The U.S. could begin to mend its credibility in the Western Hemisphere and internationally by making peace with Cuba. Together in a dialectical shocker, the longtime enemies could compromise and lead the way forward to deep democracy. Cuba, because of its leadership in economic justice and sustainability achieved against the incredibly long odds imposed by U.S. policy and the collapse of the Soviet Union, has a great opportunity to lead the developing world to deep democracy. It, like the U.S., should not squander its leadership potential.

By reconciling with each other, Cuba and the U.S. could lead the world forward more lovingly and peacefully. The U.S. should make it clear to Cuba that it would welcome Cuba’s conversion from undemocratic paternal authoritarianism to constitutional democratic socialism rather than insist on Cuba adopting the U.S.-style neocolonial democracy-lite that exists on both sides of Hispaniola. The U.S. appears pathetic and hypocritical to hold in place, decade after decade, an embargo on little Cuba when it props up far worse ruling structures around the world and when a majority of the non-food items purchased in Walmart are produced by the exploited workers of state capitalism who are denied civil and political rights.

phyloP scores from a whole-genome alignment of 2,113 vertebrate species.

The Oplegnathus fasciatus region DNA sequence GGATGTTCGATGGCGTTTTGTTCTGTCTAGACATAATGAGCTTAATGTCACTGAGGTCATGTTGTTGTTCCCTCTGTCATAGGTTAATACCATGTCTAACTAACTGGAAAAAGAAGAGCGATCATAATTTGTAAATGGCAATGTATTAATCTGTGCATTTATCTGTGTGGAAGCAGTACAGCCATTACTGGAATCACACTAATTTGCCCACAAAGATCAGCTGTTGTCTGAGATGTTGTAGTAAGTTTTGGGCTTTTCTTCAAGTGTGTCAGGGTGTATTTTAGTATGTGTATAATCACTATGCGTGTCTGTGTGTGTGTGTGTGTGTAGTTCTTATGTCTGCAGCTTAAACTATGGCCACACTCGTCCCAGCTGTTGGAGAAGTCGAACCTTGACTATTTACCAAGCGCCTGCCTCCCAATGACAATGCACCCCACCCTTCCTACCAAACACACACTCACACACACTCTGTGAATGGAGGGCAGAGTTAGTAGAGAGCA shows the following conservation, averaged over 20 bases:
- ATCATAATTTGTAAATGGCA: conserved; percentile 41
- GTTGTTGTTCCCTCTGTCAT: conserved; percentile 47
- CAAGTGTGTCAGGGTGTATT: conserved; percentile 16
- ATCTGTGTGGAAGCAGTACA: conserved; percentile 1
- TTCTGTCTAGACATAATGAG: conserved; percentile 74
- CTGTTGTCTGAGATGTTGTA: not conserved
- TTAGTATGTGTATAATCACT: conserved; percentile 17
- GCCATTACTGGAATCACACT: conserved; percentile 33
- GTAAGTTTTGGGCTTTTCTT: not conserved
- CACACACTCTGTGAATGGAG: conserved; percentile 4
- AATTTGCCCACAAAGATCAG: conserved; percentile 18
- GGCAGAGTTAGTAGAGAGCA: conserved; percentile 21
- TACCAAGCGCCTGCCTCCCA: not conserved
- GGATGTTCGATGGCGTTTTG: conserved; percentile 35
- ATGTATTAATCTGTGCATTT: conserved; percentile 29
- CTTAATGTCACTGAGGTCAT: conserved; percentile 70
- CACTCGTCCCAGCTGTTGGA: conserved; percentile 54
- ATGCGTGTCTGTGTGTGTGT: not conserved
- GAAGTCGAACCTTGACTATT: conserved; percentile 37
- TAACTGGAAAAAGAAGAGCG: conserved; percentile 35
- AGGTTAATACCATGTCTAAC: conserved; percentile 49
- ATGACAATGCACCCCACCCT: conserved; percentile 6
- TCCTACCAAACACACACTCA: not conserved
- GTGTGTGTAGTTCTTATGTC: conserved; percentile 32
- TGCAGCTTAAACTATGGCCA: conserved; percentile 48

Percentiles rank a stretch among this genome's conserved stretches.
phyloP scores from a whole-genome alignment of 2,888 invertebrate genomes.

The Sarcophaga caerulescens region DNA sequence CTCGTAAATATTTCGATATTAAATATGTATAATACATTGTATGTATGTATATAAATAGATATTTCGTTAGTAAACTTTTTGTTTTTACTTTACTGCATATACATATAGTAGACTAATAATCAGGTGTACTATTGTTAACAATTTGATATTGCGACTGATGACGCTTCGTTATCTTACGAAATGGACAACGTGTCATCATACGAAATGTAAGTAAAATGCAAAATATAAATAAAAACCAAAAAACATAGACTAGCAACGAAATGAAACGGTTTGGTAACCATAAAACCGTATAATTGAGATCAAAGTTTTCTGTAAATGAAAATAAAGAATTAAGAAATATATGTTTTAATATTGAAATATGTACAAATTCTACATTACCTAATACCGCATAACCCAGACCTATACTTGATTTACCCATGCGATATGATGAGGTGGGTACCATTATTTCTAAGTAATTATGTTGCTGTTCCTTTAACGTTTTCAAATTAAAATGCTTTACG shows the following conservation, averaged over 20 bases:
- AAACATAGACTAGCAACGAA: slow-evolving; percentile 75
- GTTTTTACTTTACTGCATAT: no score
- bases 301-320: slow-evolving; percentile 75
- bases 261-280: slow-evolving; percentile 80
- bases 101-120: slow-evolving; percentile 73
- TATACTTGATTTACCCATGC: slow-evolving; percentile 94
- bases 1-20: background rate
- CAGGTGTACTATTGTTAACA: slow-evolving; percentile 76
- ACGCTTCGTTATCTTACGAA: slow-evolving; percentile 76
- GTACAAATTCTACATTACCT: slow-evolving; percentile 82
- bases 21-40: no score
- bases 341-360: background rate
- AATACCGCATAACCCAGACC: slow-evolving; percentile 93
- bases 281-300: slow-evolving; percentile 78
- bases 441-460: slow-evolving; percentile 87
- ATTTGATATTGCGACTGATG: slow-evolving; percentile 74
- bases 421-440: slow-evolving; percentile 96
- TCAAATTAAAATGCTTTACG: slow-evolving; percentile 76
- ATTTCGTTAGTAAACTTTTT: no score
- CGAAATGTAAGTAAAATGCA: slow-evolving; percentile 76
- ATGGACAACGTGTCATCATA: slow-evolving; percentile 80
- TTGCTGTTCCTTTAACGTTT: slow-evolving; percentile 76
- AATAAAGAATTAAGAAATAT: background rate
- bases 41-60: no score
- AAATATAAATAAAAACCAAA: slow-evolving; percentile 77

If Cuba were located in the Pacific and a hundred times larger, does anyone doubt that Kissinger would have long since found a way to bridge this gap? This is not to say that Cuba is right about its disgraceful denials of civil and political rights to its own people any more than China is. It is simply to recognize that in a world where China is entitled to “most-favored-nation” status, global trade and travel restrictions need a total rewrite to provide a meaningful ethical foundation for relations. Small but proud nations like Cuba that, all things considered, have done a great job of providing economic justice and sustainability should not be disfavored.

Of course, I am not going to hold my breath on the U.S. being all that it can be. It is too highly divided because of its aging/raging right/white wing. Democracy-lite and neoliberalism leave the U.S. without much moral authority in the world and without much responsiveness to the needs of its own people. The world is not turning out the way lovers of justice want it to turn out. The U.S., having missed the window of opportunity to advance a truly compassionate globalism in light of the end of the Cold War, is unlikely to rectify the situation. But I am entitled to dream, however far-fetched the dream.

One theoretically could wallow in despair, retreat into a self-protective version of contemplative silence, or even try to wash one’s hands of it all and hold on to one’s possessions as hard and long as possible. But in actuality those are not at all options for me. In my case, moral incentives I do not completely understand but I think have something to do with wanting to lessen my own alienation, and some of Jesus’s teachings I learned as a child, will not remotely allow that of me. Others obtain moral incentives in other places, and I fully respect that.